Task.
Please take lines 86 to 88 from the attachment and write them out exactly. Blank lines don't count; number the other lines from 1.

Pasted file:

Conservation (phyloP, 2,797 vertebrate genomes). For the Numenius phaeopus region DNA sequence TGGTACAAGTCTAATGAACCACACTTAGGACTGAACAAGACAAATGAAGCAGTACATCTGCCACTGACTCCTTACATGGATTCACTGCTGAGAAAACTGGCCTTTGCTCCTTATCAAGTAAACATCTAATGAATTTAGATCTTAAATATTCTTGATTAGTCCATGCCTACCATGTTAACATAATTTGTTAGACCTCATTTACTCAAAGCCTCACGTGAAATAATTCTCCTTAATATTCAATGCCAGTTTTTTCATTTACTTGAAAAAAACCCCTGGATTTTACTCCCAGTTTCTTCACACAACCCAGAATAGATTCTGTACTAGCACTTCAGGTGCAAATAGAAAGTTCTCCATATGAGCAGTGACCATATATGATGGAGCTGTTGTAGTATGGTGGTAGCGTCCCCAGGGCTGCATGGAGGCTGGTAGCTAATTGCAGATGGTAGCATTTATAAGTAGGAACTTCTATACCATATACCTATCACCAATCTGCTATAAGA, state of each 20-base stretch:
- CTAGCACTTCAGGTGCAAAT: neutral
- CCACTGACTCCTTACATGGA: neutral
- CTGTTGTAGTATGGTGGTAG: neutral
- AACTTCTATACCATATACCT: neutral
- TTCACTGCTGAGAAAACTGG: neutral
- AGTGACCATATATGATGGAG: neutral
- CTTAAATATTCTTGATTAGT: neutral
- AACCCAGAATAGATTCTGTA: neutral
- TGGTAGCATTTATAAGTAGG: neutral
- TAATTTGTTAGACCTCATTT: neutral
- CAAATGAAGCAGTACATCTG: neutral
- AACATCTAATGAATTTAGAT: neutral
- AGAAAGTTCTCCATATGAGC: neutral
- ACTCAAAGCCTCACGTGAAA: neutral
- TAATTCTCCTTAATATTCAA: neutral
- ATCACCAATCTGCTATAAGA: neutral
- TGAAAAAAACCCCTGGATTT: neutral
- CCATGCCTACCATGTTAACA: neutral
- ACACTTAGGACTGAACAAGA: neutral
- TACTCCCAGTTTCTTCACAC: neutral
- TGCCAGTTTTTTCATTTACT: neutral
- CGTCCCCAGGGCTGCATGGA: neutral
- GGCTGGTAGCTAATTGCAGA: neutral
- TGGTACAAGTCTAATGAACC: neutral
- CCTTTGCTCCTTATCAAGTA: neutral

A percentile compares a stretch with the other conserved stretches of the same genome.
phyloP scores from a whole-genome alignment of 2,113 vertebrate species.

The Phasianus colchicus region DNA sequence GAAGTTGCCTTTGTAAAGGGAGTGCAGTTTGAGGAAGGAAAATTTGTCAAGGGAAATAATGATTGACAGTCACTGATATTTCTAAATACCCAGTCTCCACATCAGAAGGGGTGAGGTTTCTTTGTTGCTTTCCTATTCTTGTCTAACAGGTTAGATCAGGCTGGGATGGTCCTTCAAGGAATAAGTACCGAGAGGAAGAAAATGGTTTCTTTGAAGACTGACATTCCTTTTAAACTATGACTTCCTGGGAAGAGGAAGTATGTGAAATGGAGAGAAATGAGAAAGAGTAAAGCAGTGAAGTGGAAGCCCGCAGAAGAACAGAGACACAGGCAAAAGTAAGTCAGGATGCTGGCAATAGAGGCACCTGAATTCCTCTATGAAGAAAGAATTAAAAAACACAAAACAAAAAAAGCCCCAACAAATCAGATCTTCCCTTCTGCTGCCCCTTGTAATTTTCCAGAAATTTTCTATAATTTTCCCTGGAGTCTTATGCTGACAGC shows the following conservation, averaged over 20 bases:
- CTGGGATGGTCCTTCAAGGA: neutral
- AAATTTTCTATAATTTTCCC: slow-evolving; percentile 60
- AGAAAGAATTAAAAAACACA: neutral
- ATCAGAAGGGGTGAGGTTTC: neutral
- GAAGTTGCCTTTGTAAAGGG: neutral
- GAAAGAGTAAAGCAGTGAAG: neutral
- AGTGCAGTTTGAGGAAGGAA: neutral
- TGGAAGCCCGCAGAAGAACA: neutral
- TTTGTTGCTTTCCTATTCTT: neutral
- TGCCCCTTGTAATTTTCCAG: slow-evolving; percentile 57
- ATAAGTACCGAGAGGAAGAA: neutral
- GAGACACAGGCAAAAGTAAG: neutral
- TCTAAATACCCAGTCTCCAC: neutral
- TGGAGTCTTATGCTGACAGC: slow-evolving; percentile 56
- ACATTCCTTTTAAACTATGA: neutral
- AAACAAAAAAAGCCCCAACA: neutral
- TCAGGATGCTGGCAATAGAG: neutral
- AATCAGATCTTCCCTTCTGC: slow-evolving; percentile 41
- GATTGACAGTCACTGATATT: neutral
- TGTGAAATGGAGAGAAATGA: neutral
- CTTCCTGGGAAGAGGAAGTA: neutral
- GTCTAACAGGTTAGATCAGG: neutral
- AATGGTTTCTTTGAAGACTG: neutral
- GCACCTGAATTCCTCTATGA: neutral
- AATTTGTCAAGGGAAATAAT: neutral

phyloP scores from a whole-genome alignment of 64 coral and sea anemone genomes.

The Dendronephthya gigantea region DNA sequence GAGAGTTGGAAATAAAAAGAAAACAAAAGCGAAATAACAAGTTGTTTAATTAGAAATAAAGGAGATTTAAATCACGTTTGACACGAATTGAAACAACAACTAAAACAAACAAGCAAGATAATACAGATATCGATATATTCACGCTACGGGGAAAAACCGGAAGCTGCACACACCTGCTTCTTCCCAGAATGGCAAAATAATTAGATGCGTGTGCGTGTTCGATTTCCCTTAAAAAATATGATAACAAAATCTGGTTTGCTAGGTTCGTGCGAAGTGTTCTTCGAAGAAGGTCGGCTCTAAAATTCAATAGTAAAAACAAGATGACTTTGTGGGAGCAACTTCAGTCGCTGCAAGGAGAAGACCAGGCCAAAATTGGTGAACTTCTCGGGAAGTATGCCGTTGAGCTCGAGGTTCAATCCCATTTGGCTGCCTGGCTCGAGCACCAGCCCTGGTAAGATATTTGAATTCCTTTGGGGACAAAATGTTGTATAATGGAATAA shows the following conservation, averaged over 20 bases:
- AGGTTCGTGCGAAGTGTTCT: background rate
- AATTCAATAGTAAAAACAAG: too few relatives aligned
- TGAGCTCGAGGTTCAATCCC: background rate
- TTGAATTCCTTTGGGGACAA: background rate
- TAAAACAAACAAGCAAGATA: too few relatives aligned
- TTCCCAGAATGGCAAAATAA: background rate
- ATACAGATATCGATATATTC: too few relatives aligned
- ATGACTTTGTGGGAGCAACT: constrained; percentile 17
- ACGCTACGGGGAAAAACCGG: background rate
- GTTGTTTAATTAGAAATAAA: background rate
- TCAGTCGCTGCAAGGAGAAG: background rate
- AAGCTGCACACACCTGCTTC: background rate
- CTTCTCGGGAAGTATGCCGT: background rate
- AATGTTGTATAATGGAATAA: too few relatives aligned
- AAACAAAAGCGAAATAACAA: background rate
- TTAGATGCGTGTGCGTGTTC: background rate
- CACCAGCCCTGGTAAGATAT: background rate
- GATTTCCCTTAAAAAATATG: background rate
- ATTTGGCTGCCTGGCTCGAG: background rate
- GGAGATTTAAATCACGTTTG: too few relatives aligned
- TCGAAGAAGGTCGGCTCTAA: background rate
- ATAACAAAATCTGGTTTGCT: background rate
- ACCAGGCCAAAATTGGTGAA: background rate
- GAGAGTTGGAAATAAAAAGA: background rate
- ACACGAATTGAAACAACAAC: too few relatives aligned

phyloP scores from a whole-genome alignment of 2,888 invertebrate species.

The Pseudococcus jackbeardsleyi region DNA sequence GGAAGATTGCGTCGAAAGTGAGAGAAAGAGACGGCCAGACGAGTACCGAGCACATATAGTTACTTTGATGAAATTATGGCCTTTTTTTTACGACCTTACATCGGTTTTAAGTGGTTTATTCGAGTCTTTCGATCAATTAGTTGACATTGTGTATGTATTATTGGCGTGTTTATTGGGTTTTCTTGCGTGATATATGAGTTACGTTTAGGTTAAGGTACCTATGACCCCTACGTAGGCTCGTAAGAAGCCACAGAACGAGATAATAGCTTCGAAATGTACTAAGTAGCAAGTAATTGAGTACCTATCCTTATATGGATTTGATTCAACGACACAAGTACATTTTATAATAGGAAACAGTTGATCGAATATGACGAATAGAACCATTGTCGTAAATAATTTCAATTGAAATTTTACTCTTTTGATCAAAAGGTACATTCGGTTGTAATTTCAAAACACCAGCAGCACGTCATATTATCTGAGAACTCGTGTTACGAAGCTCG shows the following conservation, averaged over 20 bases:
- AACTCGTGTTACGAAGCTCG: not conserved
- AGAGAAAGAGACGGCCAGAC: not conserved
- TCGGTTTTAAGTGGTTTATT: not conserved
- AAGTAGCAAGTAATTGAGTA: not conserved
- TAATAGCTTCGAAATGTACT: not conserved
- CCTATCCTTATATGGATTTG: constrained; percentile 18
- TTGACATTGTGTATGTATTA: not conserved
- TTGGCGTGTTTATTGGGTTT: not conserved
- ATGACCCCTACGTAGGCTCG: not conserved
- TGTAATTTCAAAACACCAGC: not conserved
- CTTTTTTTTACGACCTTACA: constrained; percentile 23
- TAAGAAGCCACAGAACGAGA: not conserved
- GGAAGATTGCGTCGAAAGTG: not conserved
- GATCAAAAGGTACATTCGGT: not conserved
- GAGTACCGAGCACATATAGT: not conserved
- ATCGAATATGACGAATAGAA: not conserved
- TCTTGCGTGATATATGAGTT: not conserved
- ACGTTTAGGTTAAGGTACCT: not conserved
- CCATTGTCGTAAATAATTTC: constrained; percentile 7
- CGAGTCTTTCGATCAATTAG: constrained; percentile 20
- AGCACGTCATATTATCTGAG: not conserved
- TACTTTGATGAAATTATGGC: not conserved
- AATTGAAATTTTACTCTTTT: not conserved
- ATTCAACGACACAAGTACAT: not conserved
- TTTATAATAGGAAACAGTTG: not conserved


- TCGGTTTTAAGTGGTTTATT: not conserved
- AAGTAGCAAGTAATTGAGTA: not conserved
- TAATAGCTTCGAAATGTACT: not conserved